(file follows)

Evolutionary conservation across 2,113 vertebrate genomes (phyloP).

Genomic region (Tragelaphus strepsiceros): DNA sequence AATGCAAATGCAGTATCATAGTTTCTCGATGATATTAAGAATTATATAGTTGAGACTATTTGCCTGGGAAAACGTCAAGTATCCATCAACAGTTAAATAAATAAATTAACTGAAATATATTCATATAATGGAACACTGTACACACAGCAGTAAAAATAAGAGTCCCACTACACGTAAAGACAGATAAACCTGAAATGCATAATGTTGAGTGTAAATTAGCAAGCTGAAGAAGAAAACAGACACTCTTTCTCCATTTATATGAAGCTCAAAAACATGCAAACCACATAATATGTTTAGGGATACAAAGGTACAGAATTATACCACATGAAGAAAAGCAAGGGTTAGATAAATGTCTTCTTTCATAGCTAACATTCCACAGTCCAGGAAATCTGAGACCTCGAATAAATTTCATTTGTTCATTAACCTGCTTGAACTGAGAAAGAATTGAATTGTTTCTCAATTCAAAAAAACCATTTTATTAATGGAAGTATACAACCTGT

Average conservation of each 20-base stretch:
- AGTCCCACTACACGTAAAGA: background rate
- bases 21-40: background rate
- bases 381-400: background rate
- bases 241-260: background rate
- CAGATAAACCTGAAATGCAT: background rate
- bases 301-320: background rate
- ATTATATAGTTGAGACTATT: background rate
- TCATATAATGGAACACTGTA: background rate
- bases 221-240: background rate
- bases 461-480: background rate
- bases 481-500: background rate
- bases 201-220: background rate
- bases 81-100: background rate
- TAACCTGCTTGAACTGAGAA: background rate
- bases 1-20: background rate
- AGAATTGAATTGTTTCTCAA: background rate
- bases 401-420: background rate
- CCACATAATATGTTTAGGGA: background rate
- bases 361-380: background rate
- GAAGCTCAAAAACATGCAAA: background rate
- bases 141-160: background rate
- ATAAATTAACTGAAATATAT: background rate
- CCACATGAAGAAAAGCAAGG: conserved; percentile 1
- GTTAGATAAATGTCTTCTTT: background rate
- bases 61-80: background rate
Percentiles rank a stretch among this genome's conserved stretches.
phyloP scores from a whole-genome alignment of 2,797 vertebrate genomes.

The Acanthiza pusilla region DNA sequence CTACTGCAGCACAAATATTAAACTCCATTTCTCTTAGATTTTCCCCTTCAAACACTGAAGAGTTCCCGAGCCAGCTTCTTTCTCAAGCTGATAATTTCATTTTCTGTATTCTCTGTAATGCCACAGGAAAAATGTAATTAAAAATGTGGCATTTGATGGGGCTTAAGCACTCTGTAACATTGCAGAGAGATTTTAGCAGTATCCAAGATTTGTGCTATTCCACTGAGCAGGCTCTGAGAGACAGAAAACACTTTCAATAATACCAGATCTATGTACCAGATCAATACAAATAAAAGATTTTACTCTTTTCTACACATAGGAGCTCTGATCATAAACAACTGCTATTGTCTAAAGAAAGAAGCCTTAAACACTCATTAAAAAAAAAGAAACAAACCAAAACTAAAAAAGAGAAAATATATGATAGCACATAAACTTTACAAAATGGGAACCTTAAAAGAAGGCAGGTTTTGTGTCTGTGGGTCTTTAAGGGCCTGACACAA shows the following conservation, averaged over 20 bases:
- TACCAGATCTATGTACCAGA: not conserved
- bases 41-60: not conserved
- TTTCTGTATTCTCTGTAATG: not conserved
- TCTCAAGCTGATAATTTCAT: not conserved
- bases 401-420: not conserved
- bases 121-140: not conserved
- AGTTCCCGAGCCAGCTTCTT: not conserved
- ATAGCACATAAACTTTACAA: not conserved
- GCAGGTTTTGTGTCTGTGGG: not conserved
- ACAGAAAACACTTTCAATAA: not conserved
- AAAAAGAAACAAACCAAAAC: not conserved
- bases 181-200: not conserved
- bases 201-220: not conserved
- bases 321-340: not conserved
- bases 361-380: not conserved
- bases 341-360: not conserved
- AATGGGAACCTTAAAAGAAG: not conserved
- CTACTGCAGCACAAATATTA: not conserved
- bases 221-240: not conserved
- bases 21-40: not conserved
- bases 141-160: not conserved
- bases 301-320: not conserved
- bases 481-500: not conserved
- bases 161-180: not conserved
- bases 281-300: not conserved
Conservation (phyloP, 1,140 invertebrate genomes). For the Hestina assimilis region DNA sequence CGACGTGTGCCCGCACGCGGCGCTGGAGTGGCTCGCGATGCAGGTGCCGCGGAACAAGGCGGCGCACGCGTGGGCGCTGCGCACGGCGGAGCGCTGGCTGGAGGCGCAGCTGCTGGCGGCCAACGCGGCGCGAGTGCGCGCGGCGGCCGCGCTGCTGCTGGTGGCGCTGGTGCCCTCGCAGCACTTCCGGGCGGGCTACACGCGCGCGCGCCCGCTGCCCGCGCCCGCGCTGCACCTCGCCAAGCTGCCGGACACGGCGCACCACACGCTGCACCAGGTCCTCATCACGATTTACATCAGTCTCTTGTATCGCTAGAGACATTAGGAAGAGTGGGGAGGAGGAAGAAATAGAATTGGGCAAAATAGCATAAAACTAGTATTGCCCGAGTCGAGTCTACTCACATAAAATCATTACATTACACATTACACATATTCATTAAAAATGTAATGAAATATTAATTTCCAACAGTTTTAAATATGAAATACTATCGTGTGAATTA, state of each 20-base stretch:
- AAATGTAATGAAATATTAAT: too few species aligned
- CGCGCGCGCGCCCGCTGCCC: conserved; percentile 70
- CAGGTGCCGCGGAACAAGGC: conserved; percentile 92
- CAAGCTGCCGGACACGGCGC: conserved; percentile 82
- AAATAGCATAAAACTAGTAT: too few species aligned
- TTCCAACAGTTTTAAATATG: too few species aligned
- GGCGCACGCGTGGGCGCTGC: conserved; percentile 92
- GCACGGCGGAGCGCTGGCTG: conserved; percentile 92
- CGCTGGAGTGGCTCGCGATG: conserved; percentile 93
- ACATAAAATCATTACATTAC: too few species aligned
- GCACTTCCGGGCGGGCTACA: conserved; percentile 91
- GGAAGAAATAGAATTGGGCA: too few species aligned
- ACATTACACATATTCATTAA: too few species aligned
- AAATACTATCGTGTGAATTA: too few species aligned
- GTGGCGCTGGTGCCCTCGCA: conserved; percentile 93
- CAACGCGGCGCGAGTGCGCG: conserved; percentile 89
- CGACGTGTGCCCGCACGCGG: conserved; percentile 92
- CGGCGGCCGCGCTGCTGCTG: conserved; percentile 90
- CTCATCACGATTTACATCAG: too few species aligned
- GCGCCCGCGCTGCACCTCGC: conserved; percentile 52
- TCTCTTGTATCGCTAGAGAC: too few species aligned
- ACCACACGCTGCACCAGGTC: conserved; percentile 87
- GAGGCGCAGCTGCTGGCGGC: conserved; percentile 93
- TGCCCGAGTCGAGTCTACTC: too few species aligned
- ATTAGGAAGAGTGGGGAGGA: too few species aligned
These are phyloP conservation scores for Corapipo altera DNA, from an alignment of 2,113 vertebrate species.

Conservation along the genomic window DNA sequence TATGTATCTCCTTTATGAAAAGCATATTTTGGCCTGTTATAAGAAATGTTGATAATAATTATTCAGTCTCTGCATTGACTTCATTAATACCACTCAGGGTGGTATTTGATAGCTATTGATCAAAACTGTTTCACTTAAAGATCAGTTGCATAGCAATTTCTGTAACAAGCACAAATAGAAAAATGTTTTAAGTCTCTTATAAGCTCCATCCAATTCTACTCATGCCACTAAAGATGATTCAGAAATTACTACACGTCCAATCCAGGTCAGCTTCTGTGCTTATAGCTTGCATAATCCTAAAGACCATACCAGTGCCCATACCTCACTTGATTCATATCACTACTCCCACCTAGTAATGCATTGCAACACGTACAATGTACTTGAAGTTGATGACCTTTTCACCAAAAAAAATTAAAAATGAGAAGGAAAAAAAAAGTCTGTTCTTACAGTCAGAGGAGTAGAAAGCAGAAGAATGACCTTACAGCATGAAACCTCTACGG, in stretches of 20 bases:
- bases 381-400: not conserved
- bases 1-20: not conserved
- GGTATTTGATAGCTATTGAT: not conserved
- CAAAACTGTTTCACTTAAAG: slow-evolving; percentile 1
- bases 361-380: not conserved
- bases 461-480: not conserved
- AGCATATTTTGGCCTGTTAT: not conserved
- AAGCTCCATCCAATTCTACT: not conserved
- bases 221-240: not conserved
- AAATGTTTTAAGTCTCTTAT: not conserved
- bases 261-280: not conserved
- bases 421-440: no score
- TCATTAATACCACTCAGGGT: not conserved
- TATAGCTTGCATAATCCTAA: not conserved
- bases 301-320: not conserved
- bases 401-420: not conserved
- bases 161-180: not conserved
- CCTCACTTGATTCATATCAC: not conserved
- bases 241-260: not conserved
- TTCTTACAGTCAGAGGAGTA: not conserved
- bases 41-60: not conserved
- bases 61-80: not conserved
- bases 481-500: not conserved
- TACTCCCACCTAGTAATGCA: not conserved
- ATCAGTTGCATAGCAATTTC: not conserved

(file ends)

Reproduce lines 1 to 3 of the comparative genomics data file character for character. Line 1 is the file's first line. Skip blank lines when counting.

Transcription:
Evolutionary conservation across 2,113 vertebrate genomes (phyloP).

Genomic region (Tragelaphus strepsiceros): DNA sequence AATGCAAATGCAGTATCATAGTTTCTCGATGATATTAAGAATTATATAGTTGAGACTATTTGCCTGGGAAAACGTCAAGTATCCATCAACAGTTAAATAAATAAATTAACTGAAATATATTCATATAATGGAACACTGTACACACAGCAGTAAAAATAAGAGTCCCACTACACGTAAAGACAGATAAACCTGAAATGCATAATGTTGAGTGTAAATTAGCAAGCTGAAGAAGAAAACAGACACTCTTTCTCCATTTATATGAAGCTCAAAAACATGCAAACCACATAATATGTTTAGGGATACAAAGGTACAGAATTATACCACATGAAGAAAAGCAAGGGTTAGATAAATGTCTTCTTTCATAGCTAACATTCCACAGTCCAGGAAATCTGAGACCTCGAATAAATTTCATTTGTTCATTAACCTGCTTGAACTGAGAAAGAATTGAATTGTTTCTCAATTCAAAAAAACCATTTTATTAATGGAAGTATACAACCTGT

Average conservation of each 20-base stretch: